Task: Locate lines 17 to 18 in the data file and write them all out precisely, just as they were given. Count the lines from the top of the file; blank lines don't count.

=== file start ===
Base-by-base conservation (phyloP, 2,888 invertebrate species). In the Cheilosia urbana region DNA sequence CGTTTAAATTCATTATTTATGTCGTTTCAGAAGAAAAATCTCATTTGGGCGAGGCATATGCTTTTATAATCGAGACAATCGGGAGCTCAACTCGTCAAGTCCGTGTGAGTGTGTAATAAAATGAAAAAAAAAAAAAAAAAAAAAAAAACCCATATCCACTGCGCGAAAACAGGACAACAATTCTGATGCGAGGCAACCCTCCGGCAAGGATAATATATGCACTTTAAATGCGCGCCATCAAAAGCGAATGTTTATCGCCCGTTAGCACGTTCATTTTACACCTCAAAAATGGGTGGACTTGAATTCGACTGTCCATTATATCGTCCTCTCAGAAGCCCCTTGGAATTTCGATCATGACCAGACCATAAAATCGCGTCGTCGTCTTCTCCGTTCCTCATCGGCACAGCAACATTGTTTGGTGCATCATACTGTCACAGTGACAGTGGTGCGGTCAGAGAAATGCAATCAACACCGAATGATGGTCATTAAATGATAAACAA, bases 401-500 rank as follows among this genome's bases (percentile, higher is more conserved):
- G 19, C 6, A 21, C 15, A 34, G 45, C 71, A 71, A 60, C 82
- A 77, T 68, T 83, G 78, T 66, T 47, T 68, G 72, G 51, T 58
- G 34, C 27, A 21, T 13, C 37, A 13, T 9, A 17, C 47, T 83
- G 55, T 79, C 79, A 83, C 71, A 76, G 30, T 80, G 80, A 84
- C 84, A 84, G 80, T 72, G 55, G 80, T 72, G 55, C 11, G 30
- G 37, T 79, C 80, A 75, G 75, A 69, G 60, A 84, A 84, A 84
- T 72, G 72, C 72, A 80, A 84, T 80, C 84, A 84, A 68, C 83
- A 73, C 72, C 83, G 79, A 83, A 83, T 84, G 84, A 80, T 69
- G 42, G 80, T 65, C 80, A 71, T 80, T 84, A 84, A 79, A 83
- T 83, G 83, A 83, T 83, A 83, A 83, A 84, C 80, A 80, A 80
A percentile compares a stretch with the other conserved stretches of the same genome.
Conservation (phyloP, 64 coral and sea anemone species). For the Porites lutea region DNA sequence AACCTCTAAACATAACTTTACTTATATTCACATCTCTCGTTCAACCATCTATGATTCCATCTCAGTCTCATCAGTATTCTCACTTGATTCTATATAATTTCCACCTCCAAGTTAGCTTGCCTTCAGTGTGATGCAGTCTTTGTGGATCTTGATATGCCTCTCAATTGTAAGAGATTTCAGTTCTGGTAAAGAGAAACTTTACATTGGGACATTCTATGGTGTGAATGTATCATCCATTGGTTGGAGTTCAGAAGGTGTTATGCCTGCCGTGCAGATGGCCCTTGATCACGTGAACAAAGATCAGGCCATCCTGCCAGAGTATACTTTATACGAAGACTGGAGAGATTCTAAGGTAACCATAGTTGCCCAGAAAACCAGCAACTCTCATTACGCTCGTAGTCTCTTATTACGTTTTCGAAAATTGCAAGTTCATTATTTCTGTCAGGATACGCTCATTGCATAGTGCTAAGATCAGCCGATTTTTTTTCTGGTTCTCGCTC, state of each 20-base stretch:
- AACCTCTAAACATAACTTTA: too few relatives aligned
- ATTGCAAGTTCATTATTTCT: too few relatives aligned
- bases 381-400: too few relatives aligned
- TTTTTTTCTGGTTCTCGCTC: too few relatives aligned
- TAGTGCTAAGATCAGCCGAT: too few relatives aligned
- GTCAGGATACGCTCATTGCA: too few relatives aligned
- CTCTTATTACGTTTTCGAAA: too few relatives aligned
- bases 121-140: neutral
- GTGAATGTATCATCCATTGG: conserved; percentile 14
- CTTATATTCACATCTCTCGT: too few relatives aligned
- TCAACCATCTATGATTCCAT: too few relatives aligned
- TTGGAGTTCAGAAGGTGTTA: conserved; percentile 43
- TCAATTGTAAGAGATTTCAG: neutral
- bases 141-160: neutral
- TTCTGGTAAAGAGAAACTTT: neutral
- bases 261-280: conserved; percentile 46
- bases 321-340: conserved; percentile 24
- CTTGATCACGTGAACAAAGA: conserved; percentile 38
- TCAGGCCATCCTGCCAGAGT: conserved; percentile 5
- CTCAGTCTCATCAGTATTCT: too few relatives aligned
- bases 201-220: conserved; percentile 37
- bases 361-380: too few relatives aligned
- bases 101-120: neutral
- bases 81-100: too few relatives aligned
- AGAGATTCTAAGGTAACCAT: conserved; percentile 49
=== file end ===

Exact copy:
- TTTTTTTCTGGTTCTCGCTC: too few relatives aligned
- TAGTGCTAAGATCAGCCGAT: too few relatives aligned